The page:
Its work has already led to criminal charges in one of Serbia’s most notorious journalist killings: the 1999 murder of Slavko Curuvija, the founder and editor- in-chief of Dnevni telegraf, Serbia’s first private daily newspaper. The Commission also works to eradicate the conditions that lead to impunity: it educates prosecutors, judges and police representatives about journalistic standards, the importance of the profession, its rights and respect for freedom of expression. At the same time, it educates journalists on the legal system and on professional standards.
Successful initiatives to protect journalists and combat impunityAnd it sees its role as educating the public as well, to build understanding of the value of independent journalism, and how attacks on journalists are attacks on society as well. Among other initiatives, its 2014 media campaign on these issues, supported by the Organization for Security and Cooperation in Europe, won a Bronze Lion at the International Cannes Lions Festival.
But it was its work investigating the murder of Curuvija that has drawn the most attention. At the time of his murder in April 1999, Dnevni telegraf was the country’s largest circulating print publication and, immediately prior to the founder’s killing, it had been banned by the regime of then-president Slobodan Milosevic for its critical coverage.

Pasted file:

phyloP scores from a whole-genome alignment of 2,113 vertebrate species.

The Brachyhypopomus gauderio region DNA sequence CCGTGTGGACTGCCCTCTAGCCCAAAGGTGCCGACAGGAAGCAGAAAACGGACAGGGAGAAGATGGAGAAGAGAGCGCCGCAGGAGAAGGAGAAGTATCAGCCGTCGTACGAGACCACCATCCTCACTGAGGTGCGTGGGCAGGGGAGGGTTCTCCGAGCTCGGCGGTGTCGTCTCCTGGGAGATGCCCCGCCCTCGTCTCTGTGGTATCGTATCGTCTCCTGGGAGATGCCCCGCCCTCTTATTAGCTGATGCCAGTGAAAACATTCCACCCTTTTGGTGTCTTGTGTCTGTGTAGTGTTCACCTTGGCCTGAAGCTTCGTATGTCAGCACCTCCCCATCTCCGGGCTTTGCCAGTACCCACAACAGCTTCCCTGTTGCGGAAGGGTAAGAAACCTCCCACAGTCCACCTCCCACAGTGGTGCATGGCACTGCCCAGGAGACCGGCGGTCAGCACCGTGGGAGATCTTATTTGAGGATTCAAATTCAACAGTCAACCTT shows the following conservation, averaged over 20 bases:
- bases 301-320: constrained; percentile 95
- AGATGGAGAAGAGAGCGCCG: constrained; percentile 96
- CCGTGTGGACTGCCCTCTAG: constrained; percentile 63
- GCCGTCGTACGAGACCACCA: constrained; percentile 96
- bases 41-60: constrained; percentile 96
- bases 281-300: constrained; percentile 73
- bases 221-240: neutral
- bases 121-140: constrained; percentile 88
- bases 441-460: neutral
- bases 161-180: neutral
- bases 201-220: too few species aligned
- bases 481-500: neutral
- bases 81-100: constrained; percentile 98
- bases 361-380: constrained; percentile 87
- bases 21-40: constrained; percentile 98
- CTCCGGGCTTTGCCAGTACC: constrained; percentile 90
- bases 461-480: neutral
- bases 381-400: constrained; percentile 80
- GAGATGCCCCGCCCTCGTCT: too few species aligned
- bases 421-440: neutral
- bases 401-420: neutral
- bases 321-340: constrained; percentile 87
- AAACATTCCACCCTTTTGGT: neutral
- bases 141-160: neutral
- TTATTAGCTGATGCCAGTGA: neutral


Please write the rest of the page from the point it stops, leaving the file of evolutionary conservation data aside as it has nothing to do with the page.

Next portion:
In 2013, the newly formed Commission gave additional stimulus for the state bodies to resolve the case of the killing of Curuvija and two other Serbian journalists, Milan Pantić, and Dada Vujasinovic. After a one-year investigation, charges in Curuvija’s murder were filed against four members of the former Serbian State Security Service. Three are being held and one is a fugitive.
The indictment states that Curuvija was killed because of his “public statements in the country and abroad, and criticism of the holders of political power, the possibility of influencing public opinion and action of opposition of social forces, for the sake of preserving the existing government.”
In other words, he was killed for doing his job.
The trial, which began on 1 June, 2015, continues. The Serbian Commission is the first of what Matic hopes will become an international network of such bodies, a regional and global effort involving journalists and police, and also including prosecutors and judges with the aim of ending the culture of impunity that has allowed the killers of journalists to escape punishment and prosecution.